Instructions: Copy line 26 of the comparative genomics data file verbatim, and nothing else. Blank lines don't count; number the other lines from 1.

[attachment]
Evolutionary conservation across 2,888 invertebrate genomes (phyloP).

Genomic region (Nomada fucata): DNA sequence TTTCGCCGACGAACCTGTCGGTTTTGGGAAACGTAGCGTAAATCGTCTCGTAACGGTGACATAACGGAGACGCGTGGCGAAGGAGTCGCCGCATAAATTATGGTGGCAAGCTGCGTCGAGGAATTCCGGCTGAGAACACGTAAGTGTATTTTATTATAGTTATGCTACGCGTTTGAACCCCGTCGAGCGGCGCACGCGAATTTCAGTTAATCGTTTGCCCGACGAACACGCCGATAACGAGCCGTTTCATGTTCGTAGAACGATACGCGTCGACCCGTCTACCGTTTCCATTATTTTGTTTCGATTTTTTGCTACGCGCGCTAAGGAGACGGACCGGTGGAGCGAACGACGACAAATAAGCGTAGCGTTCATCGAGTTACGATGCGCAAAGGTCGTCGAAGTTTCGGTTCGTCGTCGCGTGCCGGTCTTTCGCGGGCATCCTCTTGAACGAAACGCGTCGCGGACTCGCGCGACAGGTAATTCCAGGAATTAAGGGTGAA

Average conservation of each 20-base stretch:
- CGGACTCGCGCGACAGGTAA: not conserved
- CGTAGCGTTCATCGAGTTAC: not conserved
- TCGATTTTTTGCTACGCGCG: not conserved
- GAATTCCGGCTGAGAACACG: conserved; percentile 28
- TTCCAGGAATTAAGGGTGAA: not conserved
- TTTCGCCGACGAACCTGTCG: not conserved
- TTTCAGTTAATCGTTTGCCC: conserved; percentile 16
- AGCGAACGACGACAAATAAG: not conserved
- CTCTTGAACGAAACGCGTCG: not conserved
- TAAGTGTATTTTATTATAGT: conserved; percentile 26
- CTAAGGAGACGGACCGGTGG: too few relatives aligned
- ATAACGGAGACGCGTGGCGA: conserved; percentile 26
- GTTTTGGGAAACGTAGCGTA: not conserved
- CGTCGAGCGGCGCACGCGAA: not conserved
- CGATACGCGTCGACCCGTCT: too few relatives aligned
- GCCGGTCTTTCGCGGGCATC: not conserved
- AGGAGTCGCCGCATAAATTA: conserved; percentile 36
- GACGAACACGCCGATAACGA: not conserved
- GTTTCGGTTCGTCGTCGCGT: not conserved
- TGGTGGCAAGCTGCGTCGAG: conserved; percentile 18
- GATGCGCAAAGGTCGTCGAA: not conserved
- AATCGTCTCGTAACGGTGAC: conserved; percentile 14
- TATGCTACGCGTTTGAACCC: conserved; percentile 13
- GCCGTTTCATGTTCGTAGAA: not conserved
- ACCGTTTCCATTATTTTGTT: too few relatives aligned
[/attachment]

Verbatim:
- TATGCTACGCGTTTGAACCC: conserved; percentile 13